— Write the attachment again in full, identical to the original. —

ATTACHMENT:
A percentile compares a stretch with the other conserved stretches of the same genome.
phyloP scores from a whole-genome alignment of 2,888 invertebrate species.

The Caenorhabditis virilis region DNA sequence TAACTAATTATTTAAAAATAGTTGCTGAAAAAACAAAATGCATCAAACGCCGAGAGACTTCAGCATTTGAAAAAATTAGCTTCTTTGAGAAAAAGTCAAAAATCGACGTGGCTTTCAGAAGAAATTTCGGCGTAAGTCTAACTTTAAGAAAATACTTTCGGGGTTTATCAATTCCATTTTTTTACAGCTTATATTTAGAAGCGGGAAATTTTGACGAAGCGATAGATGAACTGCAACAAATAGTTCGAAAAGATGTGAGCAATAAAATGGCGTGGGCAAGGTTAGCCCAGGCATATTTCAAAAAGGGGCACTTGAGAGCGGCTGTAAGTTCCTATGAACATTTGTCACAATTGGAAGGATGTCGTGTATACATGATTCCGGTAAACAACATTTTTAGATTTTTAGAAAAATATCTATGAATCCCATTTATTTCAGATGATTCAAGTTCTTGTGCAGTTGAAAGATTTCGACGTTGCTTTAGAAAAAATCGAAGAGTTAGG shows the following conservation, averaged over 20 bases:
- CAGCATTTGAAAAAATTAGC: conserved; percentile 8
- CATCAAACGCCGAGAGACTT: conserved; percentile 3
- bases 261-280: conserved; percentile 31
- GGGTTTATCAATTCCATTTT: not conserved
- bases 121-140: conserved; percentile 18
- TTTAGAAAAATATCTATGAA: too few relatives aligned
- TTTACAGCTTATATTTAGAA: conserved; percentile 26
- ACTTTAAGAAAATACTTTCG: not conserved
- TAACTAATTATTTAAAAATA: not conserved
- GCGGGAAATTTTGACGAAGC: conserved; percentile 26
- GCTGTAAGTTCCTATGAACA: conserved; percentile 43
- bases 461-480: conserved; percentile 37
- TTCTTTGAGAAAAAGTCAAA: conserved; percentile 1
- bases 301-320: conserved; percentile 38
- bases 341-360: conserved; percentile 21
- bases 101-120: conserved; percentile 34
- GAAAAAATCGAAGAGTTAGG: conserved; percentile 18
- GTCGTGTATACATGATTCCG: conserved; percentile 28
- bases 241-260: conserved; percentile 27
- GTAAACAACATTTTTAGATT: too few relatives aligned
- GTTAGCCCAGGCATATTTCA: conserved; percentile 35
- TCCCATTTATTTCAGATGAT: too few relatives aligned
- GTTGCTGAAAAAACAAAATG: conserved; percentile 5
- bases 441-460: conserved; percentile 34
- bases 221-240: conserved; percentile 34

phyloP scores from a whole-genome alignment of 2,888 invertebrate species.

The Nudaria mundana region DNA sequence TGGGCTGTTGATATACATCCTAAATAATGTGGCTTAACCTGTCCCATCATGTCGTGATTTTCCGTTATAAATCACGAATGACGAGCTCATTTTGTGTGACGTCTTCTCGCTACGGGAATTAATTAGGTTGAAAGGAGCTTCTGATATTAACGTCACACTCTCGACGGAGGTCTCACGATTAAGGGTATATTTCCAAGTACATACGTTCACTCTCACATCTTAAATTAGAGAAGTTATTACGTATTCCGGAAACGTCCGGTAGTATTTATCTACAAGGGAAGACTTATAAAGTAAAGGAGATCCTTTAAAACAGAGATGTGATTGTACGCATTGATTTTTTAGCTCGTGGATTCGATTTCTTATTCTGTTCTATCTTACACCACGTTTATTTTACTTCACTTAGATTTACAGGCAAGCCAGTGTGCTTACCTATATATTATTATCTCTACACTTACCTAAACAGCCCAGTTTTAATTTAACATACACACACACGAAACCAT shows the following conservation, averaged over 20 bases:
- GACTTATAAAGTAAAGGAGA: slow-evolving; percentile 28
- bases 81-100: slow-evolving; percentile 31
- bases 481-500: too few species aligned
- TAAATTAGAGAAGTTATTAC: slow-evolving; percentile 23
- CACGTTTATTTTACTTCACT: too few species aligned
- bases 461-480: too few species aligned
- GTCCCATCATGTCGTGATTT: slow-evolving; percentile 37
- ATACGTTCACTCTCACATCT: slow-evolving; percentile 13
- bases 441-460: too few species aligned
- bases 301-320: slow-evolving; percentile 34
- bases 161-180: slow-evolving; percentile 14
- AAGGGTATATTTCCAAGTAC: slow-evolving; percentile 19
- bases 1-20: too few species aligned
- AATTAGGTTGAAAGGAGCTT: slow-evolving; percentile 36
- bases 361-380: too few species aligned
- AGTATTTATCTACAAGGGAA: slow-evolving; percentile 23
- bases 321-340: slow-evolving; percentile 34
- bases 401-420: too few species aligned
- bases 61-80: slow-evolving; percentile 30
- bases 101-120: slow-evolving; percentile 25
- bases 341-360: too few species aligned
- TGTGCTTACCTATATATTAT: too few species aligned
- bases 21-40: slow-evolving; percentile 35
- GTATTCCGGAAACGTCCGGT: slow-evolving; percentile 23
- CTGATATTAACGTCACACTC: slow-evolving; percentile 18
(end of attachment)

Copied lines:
A percentile compares a stretch with the other conserved stretches of the same genome.
phyloP scores from a whole-genome alignment of 2,888 invertebrate species.

The Caenorhabditis virilis region DNA sequence TAACTAATTATTTAAAAATAGTTGCTGAAAAAACAAAATGCATCAAACGCCGAGAGACTTCAGCATTTGAAAAAATTAGCTTCTTTGAGAAAAAGTCAAAAATCGACGTGGCTTTCAGAAGAAATTTCGGCGTAAGTCTAACTTTAAGAAAATACTTTCGGGGTTTATCAATTCCATTTTTTTACAGCTTATATTTAGAAGCGGGAAATTTTGACGAAGCGATAGATGAACTGCAACAAATAGTTCGAAAAGATGTGAGCAATAAAATGGCGTGGGCAAGGTTAGCCCAGGCATATTTCAAAAAGGGGCACTTGAGAGCGGCTGTAAGTTCCTATGAACATTTGTCACAATTGGAAGGATGTCGTGTATACATGATTCCGGTAAACAACATTTTTAGATTTTTAGAAAAATATCTATGAATCCCATTTATTTCAGATGATTCAAGTTCTTGTGCAGTTGAAAGATTTCGACGTTGCTTTAGAAAAAATCGAAGAGTTAGG shows the following conservation, averaged over 20 bases:
- CAGCATTTGAAAAAATTAGC: conserved; percentile 8
- CATCAAACGCCGAGAGACTT: conserved; percentile 3
- bases 261-280: conserved; percentile 31
- GGGTTTATCAATTCCATTTT: not conserved
- bases 121-140: conserved; percentile 18
- TTTAGAAAAATATCTATGAA: too few relatives aligned
- TTTACAGCTTATATTTAGAA: conserved; percentile 26
- ACTTTAAGAAAATACTTTCG: not conserved
- TAACTAATTATTTAAAAATA: not conserved
- GCGGGAAATTTTGACGAAGC: conserved; percentile 26
- GCTGTAAGTTCCTATGAACA: conserved; percentile 43
- bases 461-480: conserved; percentile 37
- TTCTTTGAGAAAAAGTCAAA: conserved; percentile 1
- bases 301-320: conserved; percentile 38
- bases 341-360: conserved; percentile 21
- bases 101-120: conserved; percentile 34
- GAAAAAATCGAAGAGTTAGG: conserved; percentile 18
- GTCGTGTATACATGATTCCG: conserved; percentile 28
- bases 241-260: conserved; percentile 27
- GTAAACAACATTTTTAGATT: too few relatives aligned
- GTTAGCCCAGGCATATTTCA: conserved; percentile 35
- TCCCATTTATTTCAGATGAT: too few relatives aligned
- GTTGCTGAAAAAACAAAATG: conserved; percentile 5
- bases 441-460: conserved; percentile 34
- bases 221-240: conserved; percentile 34

phyloP scores from a whole-genome alignment of 2,888 invertebrate species.

The Nudaria mundana region DNA sequence TGGGCTGTTGATATACATCCTAAATAATGTGGCTTAACCTGTCCCATCATGTCGTGATTTTCCGTTATAAATCACGAATGACGAGCTCATTTTGTGTGACGTCTTCTCGCTACGGGAATTAATTAGGTTGAAAGGAGCTTCTGATATTAACGTCACACTCTCGACGGAGGTCTCACGATTAAGGGTATATTTCCAAGTACATACGTTCACTCTCACATCTTAAATTAGAGAAGTTATTACGTATTCCGGAAACGTCCGGTAGTATTTATCTACAAGGGAAGACTTATAAAGTAAAGGAGATCCTTTAAAACAGAGATGTGATTGTACGCATTGATTTTTTAGCTCGTGGATTCGATTTCTTATTCTGTTCTATCTTACACCACGTTTATTTTACTTCACTTAGATTTACAGGCAAGCCAGTGTGCTTACCTATATATTATTATCTCTACACTTACCTAAACAGCCCAGTTTTAATTTAACATACACACACACGAAACCAT shows the following conservation, averaged over 20 bases:
- GACTTATAAAGTAAAGGAGA: slow-evolving; percentile 28
- bases 81-100: slow-evolving; percentile 31
- bases 481-500: too few species aligned
- TAAATTAGAGAAGTTATTAC: slow-evolving; percentile 23
- CACGTTTATTTTACTTCACT: too few species aligned
- bases 461-480: too few species aligned
- GTCCCATCATGTCGTGATTT: slow-evolving; percentile 37
- ATACGTTCACTCTCACATCT: slow-evolving; percentile 13
- bases 441-460: too few species aligned
- bases 301-320: slow-evolving; percentile 34
- bases 161-180: slow-evolving; percentile 14
- AAGGGTATATTTCCAAGTAC: slow-evolving; percentile 19
- bases 1-20: too few species aligned
- AATTAGGTTGAAAGGAGCTT: slow-evolving; percentile 36
- bases 361-380: too few species aligned
- AGTATTTATCTACAAGGGAA: slow-evolving; percentile 23
- bases 321-340: slow-evolving; percentile 34
- bases 401-420: too few species aligned
- bases 61-80: slow-evolving; percentile 30
- bases 101-120: slow-evolving; percentile 25
- bases 341-360: too few species aligned
- TGTGCTTACCTATATATTAT: too few species aligned
- bases 21-40: slow-evolving; percentile 35
- GTATTCCGGAAACGTCCGGT: slow-evolving; percentile 23
- CTGATATTAACGTCACACTC: slow-evolving; percentile 18